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The myth of political apathy


I won’t deny that political affiliation is the first ice-breaker I can think of when speaking with a complete stranger, and harsh judgements immediately follow. It’s not the best quality to boast, I’ll recognize that. But I think it stems from the conviction that, you can pretend like you couldn’t care less, but the fact of the matter is, whether you like it or not, we’re all part of this mess called politics.

Every action you take is a statement. You might not know the names of the over-aged, ‘wise’ men of the interim government – and frankly, that’s mostly useless information – but when you buy something, or wait till later, or refuse to make the purchase altogether, you are inevitably part of the system. When you complain about a problem with urban planning, this could potentially attract a critical mass that sparks public opinion into pressuring the authorities to go against their own interests, and dedicate some time to your quality of life. Every decision you make involving other people, also involves their interests and well-being.

In Port Said I got the chance to bond with Abourgees (don’t worry, his excitement levels remained steadily low – don’t get your hopes up) and I asked him about how he lacks any sort of ‘revolutionary passion’. At first he thought it was normal, since he’s not into politics, and has no interest to debate or make a decision with regards to the authorities. But this was based on the inaccurate assumption that the authorities are at a distance, and that his lack of interest keeps them away from his daily life. So my reaction was, “so you don’t feel indignado?” And I explained to him what I wrote in this post on my blog.

I focused on humiliation, which in Egypt is almost standard with any citizen – except for maybe the ruling elite. Then the connection between the political scene and his daily life became evident. As Egyptians, we’re forced to do things we hate, deal with people we can’t stand, and be subject to treatment we don’t deserve. That’s how the state humiliates us.

Capitalism argues that politics are for politicians, economics for economists, and that ‘normal people’ should focus on working to generate profits for their employers, while consuming to reach their happiness. But as citizens, we have to use the public infrastructure, engage with the administration, shop for food and goods at rising prices, watch movies, eat out, and try to find a suitable job. That is almost exclusively political. All you need to do is to recognize that you’re already part of this game, and this recognition within itself allows you to step up to your role of bringing the power to you – to the people. Acting as if your role is non-existent is only allowing you to fall for pleasing those whose interests most probably contradict yours.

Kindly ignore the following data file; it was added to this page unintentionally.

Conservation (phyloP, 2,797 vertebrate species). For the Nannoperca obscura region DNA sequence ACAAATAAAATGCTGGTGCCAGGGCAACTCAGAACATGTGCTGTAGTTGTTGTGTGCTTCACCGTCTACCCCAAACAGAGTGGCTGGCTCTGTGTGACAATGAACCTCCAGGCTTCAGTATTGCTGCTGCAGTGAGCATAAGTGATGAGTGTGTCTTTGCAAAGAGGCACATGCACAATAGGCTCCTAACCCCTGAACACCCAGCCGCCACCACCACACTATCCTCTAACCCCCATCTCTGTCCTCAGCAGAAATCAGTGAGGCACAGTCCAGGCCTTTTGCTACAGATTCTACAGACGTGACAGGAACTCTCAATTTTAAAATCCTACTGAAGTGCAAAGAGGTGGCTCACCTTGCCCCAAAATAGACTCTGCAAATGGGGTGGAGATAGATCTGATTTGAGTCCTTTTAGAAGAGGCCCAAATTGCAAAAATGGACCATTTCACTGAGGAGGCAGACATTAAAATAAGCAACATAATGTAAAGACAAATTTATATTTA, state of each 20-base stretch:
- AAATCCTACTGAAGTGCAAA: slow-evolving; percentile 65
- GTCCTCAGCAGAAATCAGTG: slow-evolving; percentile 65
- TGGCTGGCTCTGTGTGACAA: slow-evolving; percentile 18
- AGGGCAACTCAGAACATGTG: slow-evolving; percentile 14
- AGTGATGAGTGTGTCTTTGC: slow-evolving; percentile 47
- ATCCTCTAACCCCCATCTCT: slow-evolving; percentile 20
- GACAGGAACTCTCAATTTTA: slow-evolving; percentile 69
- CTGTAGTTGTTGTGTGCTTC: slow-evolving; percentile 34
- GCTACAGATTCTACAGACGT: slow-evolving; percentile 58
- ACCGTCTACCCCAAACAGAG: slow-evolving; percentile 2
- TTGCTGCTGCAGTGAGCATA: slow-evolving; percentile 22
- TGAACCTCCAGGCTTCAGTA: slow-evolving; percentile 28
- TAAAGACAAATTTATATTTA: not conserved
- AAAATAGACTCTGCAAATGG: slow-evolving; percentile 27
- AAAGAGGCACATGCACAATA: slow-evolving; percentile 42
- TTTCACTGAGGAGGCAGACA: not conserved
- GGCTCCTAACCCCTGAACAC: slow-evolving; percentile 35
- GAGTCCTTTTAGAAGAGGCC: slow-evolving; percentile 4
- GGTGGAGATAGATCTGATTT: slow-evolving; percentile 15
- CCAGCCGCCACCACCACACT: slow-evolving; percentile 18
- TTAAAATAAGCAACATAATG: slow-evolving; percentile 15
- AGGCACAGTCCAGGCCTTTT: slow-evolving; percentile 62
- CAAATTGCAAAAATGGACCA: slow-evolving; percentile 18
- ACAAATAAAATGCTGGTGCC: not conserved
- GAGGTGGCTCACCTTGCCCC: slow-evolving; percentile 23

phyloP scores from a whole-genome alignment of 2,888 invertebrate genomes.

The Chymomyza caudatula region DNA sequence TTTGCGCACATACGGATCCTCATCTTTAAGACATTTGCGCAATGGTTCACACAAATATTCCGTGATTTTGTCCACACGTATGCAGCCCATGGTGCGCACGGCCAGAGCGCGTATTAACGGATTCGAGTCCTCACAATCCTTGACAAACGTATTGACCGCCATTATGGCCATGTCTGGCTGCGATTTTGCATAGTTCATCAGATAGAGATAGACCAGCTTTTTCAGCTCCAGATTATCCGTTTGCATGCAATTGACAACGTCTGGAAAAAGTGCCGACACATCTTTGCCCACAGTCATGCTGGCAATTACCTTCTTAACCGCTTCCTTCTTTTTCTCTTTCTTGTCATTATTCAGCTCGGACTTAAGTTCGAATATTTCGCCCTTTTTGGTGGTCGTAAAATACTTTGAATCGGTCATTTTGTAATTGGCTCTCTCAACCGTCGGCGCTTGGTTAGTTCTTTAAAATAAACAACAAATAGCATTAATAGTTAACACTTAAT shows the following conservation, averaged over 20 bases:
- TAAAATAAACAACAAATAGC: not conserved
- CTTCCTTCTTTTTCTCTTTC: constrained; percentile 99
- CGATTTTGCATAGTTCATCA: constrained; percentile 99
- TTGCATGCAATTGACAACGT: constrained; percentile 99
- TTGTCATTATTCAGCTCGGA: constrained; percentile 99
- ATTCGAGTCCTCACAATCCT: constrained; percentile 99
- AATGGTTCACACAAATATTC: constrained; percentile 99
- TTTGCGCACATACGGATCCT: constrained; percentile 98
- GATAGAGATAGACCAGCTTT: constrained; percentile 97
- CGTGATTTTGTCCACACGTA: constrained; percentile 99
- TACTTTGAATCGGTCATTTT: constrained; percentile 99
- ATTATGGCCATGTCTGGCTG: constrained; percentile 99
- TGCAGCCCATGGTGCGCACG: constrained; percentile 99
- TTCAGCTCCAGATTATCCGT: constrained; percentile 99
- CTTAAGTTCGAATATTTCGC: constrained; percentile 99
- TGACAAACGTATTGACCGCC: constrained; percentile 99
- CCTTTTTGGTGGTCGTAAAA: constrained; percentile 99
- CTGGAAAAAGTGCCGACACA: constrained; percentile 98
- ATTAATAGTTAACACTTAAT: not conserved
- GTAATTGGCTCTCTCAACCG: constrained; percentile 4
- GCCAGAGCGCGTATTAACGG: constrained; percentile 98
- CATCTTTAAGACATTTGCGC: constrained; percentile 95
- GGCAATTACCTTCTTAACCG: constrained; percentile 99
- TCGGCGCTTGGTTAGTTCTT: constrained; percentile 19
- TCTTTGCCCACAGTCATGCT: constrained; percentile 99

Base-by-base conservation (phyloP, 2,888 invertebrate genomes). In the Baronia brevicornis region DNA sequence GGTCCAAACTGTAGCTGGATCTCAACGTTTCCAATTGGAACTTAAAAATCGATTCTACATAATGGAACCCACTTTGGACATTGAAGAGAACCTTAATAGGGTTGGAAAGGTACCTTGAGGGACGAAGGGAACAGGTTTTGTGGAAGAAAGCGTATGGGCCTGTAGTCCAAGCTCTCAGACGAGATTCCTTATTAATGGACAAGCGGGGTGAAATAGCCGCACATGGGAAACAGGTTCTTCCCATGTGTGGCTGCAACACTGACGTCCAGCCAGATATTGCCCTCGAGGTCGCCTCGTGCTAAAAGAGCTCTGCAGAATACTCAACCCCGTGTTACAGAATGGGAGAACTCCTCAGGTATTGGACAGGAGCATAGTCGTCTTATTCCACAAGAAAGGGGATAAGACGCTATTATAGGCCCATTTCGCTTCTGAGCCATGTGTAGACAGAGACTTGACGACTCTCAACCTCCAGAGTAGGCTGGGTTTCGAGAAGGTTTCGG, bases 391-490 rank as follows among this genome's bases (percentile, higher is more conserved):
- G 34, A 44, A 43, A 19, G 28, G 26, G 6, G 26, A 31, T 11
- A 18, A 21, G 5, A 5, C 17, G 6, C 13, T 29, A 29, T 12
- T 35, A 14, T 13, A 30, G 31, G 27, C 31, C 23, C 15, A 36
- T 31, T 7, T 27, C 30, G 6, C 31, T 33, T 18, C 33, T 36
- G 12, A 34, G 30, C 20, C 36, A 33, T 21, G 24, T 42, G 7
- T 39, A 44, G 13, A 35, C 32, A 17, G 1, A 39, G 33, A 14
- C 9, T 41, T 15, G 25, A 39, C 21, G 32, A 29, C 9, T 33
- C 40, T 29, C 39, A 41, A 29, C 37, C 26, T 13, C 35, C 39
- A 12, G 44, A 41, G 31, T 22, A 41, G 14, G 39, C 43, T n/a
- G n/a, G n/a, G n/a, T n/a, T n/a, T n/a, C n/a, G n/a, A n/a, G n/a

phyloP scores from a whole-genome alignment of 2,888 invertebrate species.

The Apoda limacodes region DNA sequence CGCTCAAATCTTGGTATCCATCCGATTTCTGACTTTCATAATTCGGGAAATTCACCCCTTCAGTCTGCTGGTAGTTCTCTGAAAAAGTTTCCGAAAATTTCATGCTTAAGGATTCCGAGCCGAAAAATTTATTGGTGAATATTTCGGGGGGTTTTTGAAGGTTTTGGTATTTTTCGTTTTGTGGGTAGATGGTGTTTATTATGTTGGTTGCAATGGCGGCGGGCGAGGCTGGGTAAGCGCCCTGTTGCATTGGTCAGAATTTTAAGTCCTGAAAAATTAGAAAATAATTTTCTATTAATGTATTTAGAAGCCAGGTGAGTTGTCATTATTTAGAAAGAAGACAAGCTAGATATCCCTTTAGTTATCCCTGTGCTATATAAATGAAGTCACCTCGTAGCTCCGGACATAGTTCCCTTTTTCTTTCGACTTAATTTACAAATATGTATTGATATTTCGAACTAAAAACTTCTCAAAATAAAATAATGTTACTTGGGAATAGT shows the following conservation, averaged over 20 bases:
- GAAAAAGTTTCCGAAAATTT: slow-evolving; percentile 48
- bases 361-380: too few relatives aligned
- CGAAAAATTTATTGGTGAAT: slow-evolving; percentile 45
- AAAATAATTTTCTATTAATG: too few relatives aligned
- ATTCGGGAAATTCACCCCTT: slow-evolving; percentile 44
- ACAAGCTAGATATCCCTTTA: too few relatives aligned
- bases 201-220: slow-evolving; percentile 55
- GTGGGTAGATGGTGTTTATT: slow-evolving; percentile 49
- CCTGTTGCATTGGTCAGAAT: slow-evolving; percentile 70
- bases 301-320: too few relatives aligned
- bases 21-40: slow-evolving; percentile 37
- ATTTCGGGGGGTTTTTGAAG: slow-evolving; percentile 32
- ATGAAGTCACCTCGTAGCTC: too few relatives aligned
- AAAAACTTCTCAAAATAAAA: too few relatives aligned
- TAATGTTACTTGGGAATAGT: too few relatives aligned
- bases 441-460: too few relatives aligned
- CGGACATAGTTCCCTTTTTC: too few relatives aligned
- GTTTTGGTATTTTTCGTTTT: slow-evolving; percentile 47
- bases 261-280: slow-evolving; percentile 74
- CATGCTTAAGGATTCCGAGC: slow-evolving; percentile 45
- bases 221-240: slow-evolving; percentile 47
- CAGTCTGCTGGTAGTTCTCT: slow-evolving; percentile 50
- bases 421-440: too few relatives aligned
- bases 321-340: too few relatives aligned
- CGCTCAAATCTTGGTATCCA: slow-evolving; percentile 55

And money, theoretically representing our wealth and resources, is also a direct measure of our involvement with political economy. When you receive it, you feel you have a bit of a role to play in how you pass on this fictional empowerment to the next person via business transactions. And now might be a good chance to remind yourself of this feeling by checking out your bank balance to see that your salary has been transferred. Congratulations, you’ve just been exploited 🙂

See you on the political stage ya welad el balad.

2 comments on “The myth of political apathy

  1. Saytara

    Thank you very much for sharing the indignado post , it is interesting & informative 🙂

    Waiting for the session/blog post explaining the exploitation concept – from Revsoc perspective- more thoroughly.

    • Shalaby

      Thanks ya bent 3ammi! Glad you found it useful. I’m honored to say (and I have evidence to prove) that after Abourgees read my “indignados” post, he agreed that he’s an indignado! #win

      I’ll try to put together a blog post as soon as I get the chance. Thanks again!

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